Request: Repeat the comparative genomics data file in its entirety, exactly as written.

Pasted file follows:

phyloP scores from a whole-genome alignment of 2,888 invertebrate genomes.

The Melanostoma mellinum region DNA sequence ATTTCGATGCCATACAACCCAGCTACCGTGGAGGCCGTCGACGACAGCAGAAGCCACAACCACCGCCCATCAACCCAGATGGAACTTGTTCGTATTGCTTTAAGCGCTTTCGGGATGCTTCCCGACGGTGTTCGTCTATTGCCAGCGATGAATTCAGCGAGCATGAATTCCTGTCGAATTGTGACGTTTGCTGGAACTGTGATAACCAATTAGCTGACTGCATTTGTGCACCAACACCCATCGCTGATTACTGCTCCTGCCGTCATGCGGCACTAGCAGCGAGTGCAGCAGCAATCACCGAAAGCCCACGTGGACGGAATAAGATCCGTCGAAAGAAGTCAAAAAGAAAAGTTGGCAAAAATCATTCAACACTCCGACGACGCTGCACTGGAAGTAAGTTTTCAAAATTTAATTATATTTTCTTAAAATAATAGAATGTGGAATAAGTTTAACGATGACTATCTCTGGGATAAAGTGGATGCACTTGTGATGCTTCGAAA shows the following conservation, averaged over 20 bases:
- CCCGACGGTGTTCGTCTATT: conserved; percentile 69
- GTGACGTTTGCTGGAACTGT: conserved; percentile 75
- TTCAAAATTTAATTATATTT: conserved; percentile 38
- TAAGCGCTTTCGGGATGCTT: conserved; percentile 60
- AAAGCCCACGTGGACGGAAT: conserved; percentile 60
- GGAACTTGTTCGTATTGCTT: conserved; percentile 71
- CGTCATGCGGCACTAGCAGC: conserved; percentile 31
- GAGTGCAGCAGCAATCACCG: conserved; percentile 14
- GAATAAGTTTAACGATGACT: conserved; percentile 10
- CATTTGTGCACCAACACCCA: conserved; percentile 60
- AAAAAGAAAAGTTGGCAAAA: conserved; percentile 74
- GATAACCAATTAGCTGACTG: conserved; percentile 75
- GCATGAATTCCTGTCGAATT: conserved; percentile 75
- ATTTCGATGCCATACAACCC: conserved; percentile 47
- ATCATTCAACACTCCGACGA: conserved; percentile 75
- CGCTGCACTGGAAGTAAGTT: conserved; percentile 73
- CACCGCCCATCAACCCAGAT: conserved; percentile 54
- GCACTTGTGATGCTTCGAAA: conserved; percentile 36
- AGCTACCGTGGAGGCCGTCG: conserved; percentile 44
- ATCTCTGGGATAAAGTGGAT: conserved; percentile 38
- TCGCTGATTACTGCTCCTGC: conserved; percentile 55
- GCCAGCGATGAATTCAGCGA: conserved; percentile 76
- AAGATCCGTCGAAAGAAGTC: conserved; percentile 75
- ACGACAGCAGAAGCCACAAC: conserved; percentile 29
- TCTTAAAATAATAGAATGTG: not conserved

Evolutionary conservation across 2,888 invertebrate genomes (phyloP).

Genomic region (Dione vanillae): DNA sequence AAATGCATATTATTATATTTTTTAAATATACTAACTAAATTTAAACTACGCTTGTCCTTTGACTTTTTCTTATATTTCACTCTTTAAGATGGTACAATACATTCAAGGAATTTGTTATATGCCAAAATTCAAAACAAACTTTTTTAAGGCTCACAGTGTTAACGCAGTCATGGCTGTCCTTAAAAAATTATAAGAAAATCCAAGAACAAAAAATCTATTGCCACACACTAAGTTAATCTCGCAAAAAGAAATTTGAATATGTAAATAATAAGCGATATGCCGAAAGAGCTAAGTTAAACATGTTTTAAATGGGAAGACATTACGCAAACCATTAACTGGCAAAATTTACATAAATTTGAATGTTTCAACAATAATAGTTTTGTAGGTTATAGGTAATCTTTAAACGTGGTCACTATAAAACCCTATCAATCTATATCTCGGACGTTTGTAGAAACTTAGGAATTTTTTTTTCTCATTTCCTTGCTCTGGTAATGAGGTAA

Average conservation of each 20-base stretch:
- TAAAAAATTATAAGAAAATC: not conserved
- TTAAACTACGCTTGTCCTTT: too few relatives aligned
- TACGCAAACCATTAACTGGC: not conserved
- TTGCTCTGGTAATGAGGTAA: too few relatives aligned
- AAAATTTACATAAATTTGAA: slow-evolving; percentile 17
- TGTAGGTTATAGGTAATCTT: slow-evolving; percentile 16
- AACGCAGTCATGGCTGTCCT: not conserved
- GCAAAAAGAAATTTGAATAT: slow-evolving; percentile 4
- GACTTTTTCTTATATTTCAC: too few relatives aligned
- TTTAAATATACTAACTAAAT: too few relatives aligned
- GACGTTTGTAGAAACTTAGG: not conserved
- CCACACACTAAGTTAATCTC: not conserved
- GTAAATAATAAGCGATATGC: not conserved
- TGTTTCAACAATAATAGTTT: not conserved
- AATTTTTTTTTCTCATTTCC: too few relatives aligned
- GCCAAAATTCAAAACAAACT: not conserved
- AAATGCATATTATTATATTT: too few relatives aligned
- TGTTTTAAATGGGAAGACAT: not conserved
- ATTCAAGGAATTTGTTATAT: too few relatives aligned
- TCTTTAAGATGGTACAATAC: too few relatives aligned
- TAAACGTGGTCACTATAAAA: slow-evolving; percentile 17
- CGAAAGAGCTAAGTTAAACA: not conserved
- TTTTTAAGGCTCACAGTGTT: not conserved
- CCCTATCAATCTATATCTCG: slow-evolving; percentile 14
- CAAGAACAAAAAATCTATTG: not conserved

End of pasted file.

phyloP scores from a whole-genome alignment of 2,888 invertebrate genomes.

The Melanostoma mellinum region DNA sequence ATTTCGATGCCATACAACCCAGCTACCGTGGAGGCCGTCGACGACAGCAGAAGCCACAACCACCGCCCATCAACCCAGATGGAACTTGTTCGTATTGCTTTAAGCGCTTTCGGGATGCTTCCCGACGGTGTTCGTCTATTGCCAGCGATGAATTCAGCGAGCATGAATTCCTGTCGAATTGTGACGTTTGCTGGAACTGTGATAACCAATTAGCTGACTGCATTTGTGCACCAACACCCATCGCTGATTACTGCTCCTGCCGTCATGCGGCACTAGCAGCGAGTGCAGCAGCAATCACCGAAAGCCCACGTGGACGGAATAAGATCCGTCGAAAGAAGTCAAAAAGAAAAGTTGGCAAAAATCATTCAACACTCCGACGACGCTGCACTGGAAGTAAGTTTTCAAAATTTAATTATATTTTCTTAAAATAATAGAATGTGGAATAAGTTTAACGATGACTATCTCTGGGATAAAGTGGATGCACTTGTGATGCTTCGAAA shows the following conservation, averaged over 20 bases:
- CCCGACGGTGTTCGTCTATT: conserved; percentile 69
- GTGACGTTTGCTGGAACTGT: conserved; percentile 75
- TTCAAAATTTAATTATATTT: conserved; percentile 38
- TAAGCGCTTTCGGGATGCTT: conserved; percentile 60
- AAAGCCCACGTGGACGGAAT: conserved; percentile 60
- GGAACTTGTTCGTATTGCTT: conserved; percentile 71
- CGTCATGCGGCACTAGCAGC: conserved; percentile 31
- GAGTGCAGCAGCAATCACCG: conserved; percentile 14
- GAATAAGTTTAACGATGACT: conserved; percentile 10
- CATTTGTGCACCAACACCCA: conserved; percentile 60
- AAAAAGAAAAGTTGGCAAAA: conserved; percentile 74
- GATAACCAATTAGCTGACTG: conserved; percentile 75
- GCATGAATTCCTGTCGAATT: conserved; percentile 75
- ATTTCGATGCCATACAACCC: conserved; percentile 47
- ATCATTCAACACTCCGACGA: conserved; percentile 75
- CGCTGCACTGGAAGTAAGTT: conserved; percentile 73
- CACCGCCCATCAACCCAGAT: conserved; percentile 54
- GCACTTGTGATGCTTCGAAA: conserved; percentile 36
- AGCTACCGTGGAGGCCGTCG: conserved; percentile 44
- ATCTCTGGGATAAAGTGGAT: conserved; percentile 38
- TCGCTGATTACTGCTCCTGC: conserved; percentile 55
- GCCAGCGATGAATTCAGCGA: conserved; percentile 76
- AAGATCCGTCGAAAGAAGTC: conserved; percentile 75
- ACGACAGCAGAAGCCACAAC: conserved; percentile 29
- TCTTAAAATAATAGAATGTG: not conserved

Evolutionary conservation across 2,888 invertebrate genomes (phyloP).

Genomic region (Dione vanillae): DNA sequence AAATGCATATTATTATATTTTTTAAATATACTAACTAAATTTAAACTACGCTTGTCCTTTGACTTTTTCTTATATTTCACTCTTTAAGATGGTACAATACATTCAAGGAATTTGTTATATGCCAAAATTCAAAACAAACTTTTTTAAGGCTCACAGTGTTAACGCAGTCATGGCTGTCCTTAAAAAATTATAAGAAAATCCAAGAACAAAAAATCTATTGCCACACACTAAGTTAATCTCGCAAAAAGAAATTTGAATATGTAAATAATAAGCGATATGCCGAAAGAGCTAAGTTAAACATGTTTTAAATGGGAAGACATTACGCAAACCATTAACTGGCAAAATTTACATAAATTTGAATGTTTCAACAATAATAGTTTTGTAGGTTATAGGTAATCTTTAAACGTGGTCACTATAAAACCCTATCAATCTATATCTCGGACGTTTGTAGAAACTTAGGAATTTTTTTTTCTCATTTCCTTGCTCTGGTAATGAGGTAA

Average conservation of each 20-base stretch:
- TAAAAAATTATAAGAAAATC: not conserved
- TTAAACTACGCTTGTCCTTT: too few relatives aligned
- TACGCAAACCATTAACTGGC: not conserved
- TTGCTCTGGTAATGAGGTAA: too few relatives aligned
- AAAATTTACATAAATTTGAA: slow-evolving; percentile 17
- TGTAGGTTATAGGTAATCTT: slow-evolving; percentile 16
- AACGCAGTCATGGCTGTCCT: not conserved
- GCAAAAAGAAATTTGAATAT: slow-evolving; percentile 4
- GACTTTTTCTTATATTTCAC: too few relatives aligned
- TTTAAATATACTAACTAAAT: too few relatives aligned
- GACGTTTGTAGAAACTTAGG: not conserved
- CCACACACTAAGTTAATCTC: not conserved
- GTAAATAATAAGCGATATGC: not conserved
- TGTTTCAACAATAATAGTTT: not conserved
- AATTTTTTTTTCTCATTTCC: too few relatives aligned
- GCCAAAATTCAAAACAAACT: not conserved
- AAATGCATATTATTATATTT: too few relatives aligned
- TGTTTTAAATGGGAAGACAT: not conserved
- ATTCAAGGAATTTGTTATAT: too few relatives aligned
- TCTTTAAGATGGTACAATAC: too few relatives aligned
- TAAACGTGGTCACTATAAAA: slow-evolving; percentile 17
- CGAAAGAGCTAAGTTAAACA: not conserved
- TTTTTAAGGCTCACAGTGTT: not conserved
- CCCTATCAATCTATATCTCG: slow-evolving; percentile 14
- CAAGAACAAAAAATCTATTG: not conserved